“What is Jingjie? Defining Confucian Spirituality in the Modern Chinese Intellectual Context,” (Review article) Monumenta Serica 50 (2002): 441-462. 21 pages.

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“What is Jingjie? Defining Confucian Spirituality in the Modern Chinese Intellectual Context,” (Review article) Monumenta Serica 50 (2002): 441-462. 21 pages.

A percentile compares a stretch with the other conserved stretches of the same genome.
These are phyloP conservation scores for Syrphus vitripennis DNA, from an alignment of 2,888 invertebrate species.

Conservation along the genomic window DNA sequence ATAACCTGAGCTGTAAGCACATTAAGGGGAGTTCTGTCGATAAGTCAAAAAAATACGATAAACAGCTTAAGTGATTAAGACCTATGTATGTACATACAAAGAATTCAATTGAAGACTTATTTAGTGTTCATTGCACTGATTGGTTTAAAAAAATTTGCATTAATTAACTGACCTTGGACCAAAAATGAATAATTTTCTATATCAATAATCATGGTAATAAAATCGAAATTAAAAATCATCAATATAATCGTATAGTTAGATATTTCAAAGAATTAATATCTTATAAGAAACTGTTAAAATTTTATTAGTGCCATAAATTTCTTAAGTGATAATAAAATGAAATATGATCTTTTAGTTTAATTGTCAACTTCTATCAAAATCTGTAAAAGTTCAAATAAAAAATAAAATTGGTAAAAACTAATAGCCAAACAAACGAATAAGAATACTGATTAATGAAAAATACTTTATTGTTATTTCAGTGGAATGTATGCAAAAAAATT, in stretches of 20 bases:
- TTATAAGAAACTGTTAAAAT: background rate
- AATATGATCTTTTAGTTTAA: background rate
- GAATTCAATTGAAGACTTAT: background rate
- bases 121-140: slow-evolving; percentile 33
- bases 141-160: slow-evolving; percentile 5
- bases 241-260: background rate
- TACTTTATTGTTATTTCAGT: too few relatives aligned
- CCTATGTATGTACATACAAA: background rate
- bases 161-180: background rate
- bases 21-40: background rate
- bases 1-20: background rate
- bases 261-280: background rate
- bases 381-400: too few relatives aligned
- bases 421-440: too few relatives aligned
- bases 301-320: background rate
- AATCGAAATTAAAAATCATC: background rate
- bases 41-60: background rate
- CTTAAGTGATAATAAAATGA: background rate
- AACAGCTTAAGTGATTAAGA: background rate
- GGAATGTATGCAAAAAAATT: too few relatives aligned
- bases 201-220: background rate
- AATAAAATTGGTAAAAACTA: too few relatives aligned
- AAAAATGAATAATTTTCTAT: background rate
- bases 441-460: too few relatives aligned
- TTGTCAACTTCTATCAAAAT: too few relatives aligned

WHAT IS JINGJIE? DEFINING CONFUCIAN SPIRITUALITY IN THE MODERN CHINESEINTELLECTUAL CONTEXTAuthor(s): Jiang WuReviewed work(s):Source: Monumenta Serica, Vol. 50 (2002), pp. 441-462Published by: Monumenta Serica Institute Stable URL: http://www.jstor.org/stable/40727508 . Accessed: 08/11/2012 12:22 Your use of the JSTOR archive indicates your acceptance of the Terms & Conditions of Use, available at  . http://www.jstor.org/page/info/about/policies/terms.jsp  . JSTOR is a not-for-profit service that helps scholars, researchers, and students discover, use, and build upon a wide range of content in a trusted digital archive. We use information technology and tools to increase productivity and facilitate new formsof scholarship. For more information about JSTOR, please contact support@jstor.org.  .  Monumenta Serica Institute  is collaborating with JSTOR to digitize, preserve and extend access to  MonumentaSerica. http://www.jstor.org  Monumenta erica % £ Review Article 50 (2002) 44 1 462 & 4 WHAT IS JINGJIE1 DEFINING CONFUCIAN SPIRITUALITY IN THE MODERN CHINESE INTELLECTUAL CONTEXT Jiang Wu ^M Contents I. Introduction 441 II. Wang Guowei's Elaboration f ingjie and ts Spiritual imension 446 III. The New Confucian Spiritual ealm" 450 1. Feng Youlan 450 2. Tang Junyi 452 3. Mou Zongsan 453 IV. The Dispute ver Ontological ommitment 455 V. Concluding emarks 460 I. Introduction The term spirituality" s far from eing clearly defined ven in the Western world. Moreover, his oncept s admittedly bsent n certain eligious raditions. According o Ewert Cousins' clarification, pirituality an be described s the "inner imension f the person alled by certain raditions the spirit.' This spiri- tual core s the deepest enter f the person. t is here that he person s open to the transcendent imension; t is here that he person xperiences ltimate eal- ity."1 his definition, erving s the working ypothesis or he project f "world spirituality," ighlights he notions f transcendence nd ultimate eality. The quest for Confucian pirituality s part of this project. The accomplish- ments f Tu Weiming t^l^» Rodney Taylor, John erthrong, nd Mary Eve- lyn Tucker, mong thers, ave established onfucian pirituality s "a response to the transcendent." hrough heir work, he spiritual imension f Confucian- ism has been appreciated y more nd more cholars n religious tudies. n their interpretations, he concept f transcendence s equally emphasized. However, the validity f the erm transcendence" or ddressing onfucian pirituality as * The early version f this rticle was presented t the Harvard ast Asia Society Graduate tu- dent Conference, ebruary 999. I want o thank my advisor Tu Weiming or his comments. During my research n this ubject, have received helpful dvice from rofessors ang Keli ii'SLÍL, Guo Qiyong JPffJi, nd Jing aifeng tf§4t. 1 Ewert ousins ed.), "Preface o the eries," World pirituality: n Encyclopedic istory f the Religious Quest New York 1987).  442 Jiang Wu been challenged n the recent transcendence ebate." The perspective hrough which view this ssue is the philosophy f the New Confucians r the "Third Epoch"-Confucians s defined y Tu Weiming. Among hem will analyze four thinkers, ang Guowei £HJfê 1877-1927), Feng Youlan $§£if (1895-1990), Tang Junyi MMWi (1909-1978), and Mou Zongsan £^H (1909-1995), who share common enominator n their heories f spirituality, amely, he term jingjie ^^.2 In this rticle, my ntention s to establish he erm ingjie as a category o de- scribe Confucian pirituality rom he New Confucian oint f view. I will first demonstrate hy Confucian pirituality eeds o be redefined n terms f the new development f Confucian cholarship; will treat Wang Guowei' theory n jingjie n detail o reveal ts ong-ignored piritual ignificance. fterwards, will deal with eng Youlan, Tang Junyi, nd Mou Zongsan s a group o explain heir common oncern or Confucian pirituality nd their iffering nterpretations f jingjie. The Spring 1998 issue of Philosophy ast and West 48.1) and the Confer- ence of Confucian pirituality eld n the ummer f 1997 at Harvard University appear o have rekindled nthusiasm mong Confucian cholars bout Confucian spirituality.3 he fruitful esearch onducted y Tu Weiming, Rodney Taylor, John erthrong, nd others as laid out a basic formula f Confucian pirituality which s most loquently laborated y Tu Weiming: We can define he Confu- cian way of being religious s ultimate elf-transformation s a communal ct and as a faithful ialogical response o the transcendent. 4 In this definition, Confucian eligiosity s expressed n terms f the ripartite elation f individual, community, nd the transcendent. ere the notion f "the ranscendent" s obvi- ously very rominent. he notion f transcendence, ccording o Tu Weiming, s not radical ranscendence. ather, t s "immanent ranscendence": Hsin heart-mind] an never maintain pure bjectivity s the bsolute ranscen- dental ind y ccording tself he tatus f the wholly ther. or ts wn ealiza- tion, t must work hrough he ubjectivity f a person n time nd pace. .. Its 2 Several translations f ingjie are available for this term: James Liu and Joey Bonner' "the world"; Adele Austin Rickett's sphere f reality elineated"; Diane Obeinchain's spiritual realm"; Tang Junyi's world r horizon"; Feng Youlan's "sphere f living." ts etymological srcin s the Buddhist erm isaya which means a region, erritory, nvironment, urroundings, field, phere." ee William dward oothill Lewis Hodous, A Dictionary f Chinese uddhist Terms London 1937), p. 421. I would rather eave the erm ntranslated ue to the richness f its mplications s explained y the four hinkers am going o discuss. Occasionally, will use some of the translations ndicated bove to fit he context; he transliteration ill still be pro- vided n the parenthesis fter he ranslation. 3 See Tu Weiming Mary Evelyn Tucker eds.), Confucian pirituality New York 2002). As conference ssistant, was indebted o the nsightful iscussion bout his opic during he wo- day conference. 4 Tu Weiming, entrality nd Commonality: n Essay on Confucian eligiousness Albany, N. Y. 1989), p. 94.  What st JingjieI AA2> true ature ies not n radical ranscendence ut n mmanence ith transcendent dimension.5 However, his notion f "immanent ranscendence" ormulated y Mou Zongsan has been challenged y David L. Hall and Roger T. Ames. In their rilogy (Thinking hrough onfucius 1987], Anticipating hina [1995], and Thinking Through he Han [1998]) they have contended hat he concept f transcendence in its "strict ense" is not appropriate o characterize hinese philosophy.6 c- cording o them, he nterpretations f Benjamin chwartz, Mou Zongsan, nd Li Minghui B^)ïf are misunderstandings ade from Western erspective. all and Ames's thesis s that China has a tradition hat s at once nontranscendent and profoundly eligious."7 ccording o them, we should, herefore, top mpos- ing the anguage f transcendence n Chinese piritual ensitivity. here re also Confucian cholars ike Lauren Pfister8 nd Philip vonhoe9 who have cried out for the proper reatment f this complexity. he question s, if the Confucian movement tself s composed f many ifferent igures with different ntellectual orientations, he pirituality hey isplay s also multidimensional. For example, how do we appreciate heir pirituality hich s manifested n the equally mportant iterary radition wen ~$Q in Chinese ntellectual istory represented y iterary igures uch s Wang Guowei n modern imes? f the c- tivity f iterary omposition s full f spiritual meaning, what s the piritual ig- nificance ontained n other esthetic ctivities uch s painting, eal making, nd stone arving which were often ssociated with Confucian iterati? f Confucian spirituality s based on philosophers hose expression s basically "philosophi- cal," how could this xplanation e extended o those iterati ho found he ex- pression f their rofound pirituality n artistic reativity? he recent tudies done by Jordan aper10 re quite nspiring n this espect. Although e did not fo- cus on Confucian pirituality, ne point he made s very lear: the aesthetic c- tivities chieved y literati re of high religious ignificance n addition o their aesthetic alue. He suggests hat he tudy f the pirituality f Chinese religions should pay more ttention o this rait. n sum, the question ere s whether e 5 Ibid., pp. 120-121. 6 The definition f a "strict ense" of transcendence, s Hall and Ames formulate, s as follows: "A is transcendent ith espect o B if the existence, meaning, r B cannot e fully ccounted for without esource o A, but he reverse s not rue" Thinking hrough he Han. Self, Truth, and Transcendence n Chinese nd Western ulture Albany, N.Y. 1998], p. 190). 7 Hall - Ames, Thinking hrough he Han, p. 233. 8 Lauren Pfister, The Different aces of Contemporary eligious Confucianism: n Account f the Diverse Approaches f Some Major Twentieth entury hinese Confucian cholars," n: Journal f Chinese hilosophy 2 (1995) 1, pp. 5-79. Philip J. Ivanhoe, On the Metaphysical oundations f Neo- and New Confucianism: eflec- tions n Lauren Pfister' Essay on Religious Confucianism," n: Journal f Chinese hilosophy 22(1995) l,pp. 81-89. 10 Jordan aper, The Spirits re Drunk: Comparative pproaches o Chinese Religion Albany, N.Y. 1995).  444 Jiang Wu can redefine he ommon enominator f Confucian pirituality n order o reflect the omplexity f the Confucian amp. The translation f spirituality s ingshenxing t #14 is certainly ot atisfac- tory. As Julia Ching has observed, he word "spirituality" s usually nderstood within he context f Christianity.11 ts literal ranslation n Chinese jingshen- xing) mplies belief n the dualistic istinction f spirit nd body nd the notion of transcendence, hich may be at odds with he Chinese piritual radition hat emphasizes he nondualistic haracter f the universe. propose ingjie as a valid expression f Confucian pirituality ather han the problematic erms uch as "transcendence" x ingshenxing. ot only has this erm, riginally erived rom the Buddhist erm visaya, merged nto Chinese culture, ut several prominent New Confucians ave also built heir heory f Confucian pirituality n it: Wang Guowei first indled he fever ver ingjie; Feng Youlan, then, apped his New Rationalistic hilosophy xinlixue rS#) with the theory f "four ingjies"' Tang Junyi, n his ast work, oncluded is thought ith he ystem f "nineymg- jies"; even Mou Zongsan egarded he quintessence f Chinese philosophy s the metaphysics f ingjie jingjie xingshangxue H|?# _tíP). Scholars f the New Confucian movement ay question my nclusion f Feng Youlan and Wang Guowei nto the New Confucian amp. It is generally eld that he "Manifesto or Re-appraisal f Sinology nd Reconstruction f Chinese Culture"12 arks he rise of the New Confucian movement. hus, the figures who were closely onnected o this declaration hould be regarded s New Con- fucians. Among hem, Xiong Shili's ÄI+^J (1885-1968) disciples Mou Zong- san, Tang Junyi, nd Xu Fuguan fëMÛ (1903-1982) remain rominent. he exclusion f Feng Youlan, as Liu Shu-hsien ij^fî^fe rgued, s due to his misrep- resentation f Confucian hilosophy s "empty" nd to his failure o understand the meaning f "ceaseless reativity" shengsheng £).13 Obviously, iu Shu-hsien' criterion or he New Confucians s based on his understanding f his mentor Mou Zongsan's eaching. owever, ather han im- ply focusing n the monolithic iong-Mou tradition,14 would ike to adopt a 11 Julia Ching, What s Confucian pirituality, in: Irene Eber ed.), Confucianism. he Dynam- ics of Tradition New York London 1986), pp. 63-81. 12 In: Carsun Chang, The Development f Neo-Confucian hought. ol. II (New York 1962), pp. 455-483 Appendix). 13 Liu Shu-hsien, Ping xin un Feng Youlan" ¥>ùìk1SkWa [A Fair Evaluation f Feng You- lan], in: Dangdai gfC 35 (March 1989). Repr. in: id., Dangdai Zhongguo hexuelun enwu pian mX* ■WAX»* (Xianggang 996), pp. 111-123. 14 Yu Yingshih HB# contended hat he ntellectual rientation f his mentor ian Mu is very different rom iong nd his disciples. ee Yu Yingshih, Qian Mu yu xinrujia" ill^ÜrMI^ [Qian Mu and New Confucians], n: Youyi eng chui shui shang lin: Qian Mu yu xiandai Zhongguo ueshu fäÄnbiC±»: AftflSifttHPíB [Qian Mu and Modern Chinese Scholarship] Taibei 1991). In mainland, he research roject n the Contemporary ew Confu- cianism, ed by Fang Keli and Li Jinquan g|:£ and funded y national ndowments rom 1985-1995, ended o be inclusive. ee Lin Tongqi - Henry Rosemont r. Roger T. Ames,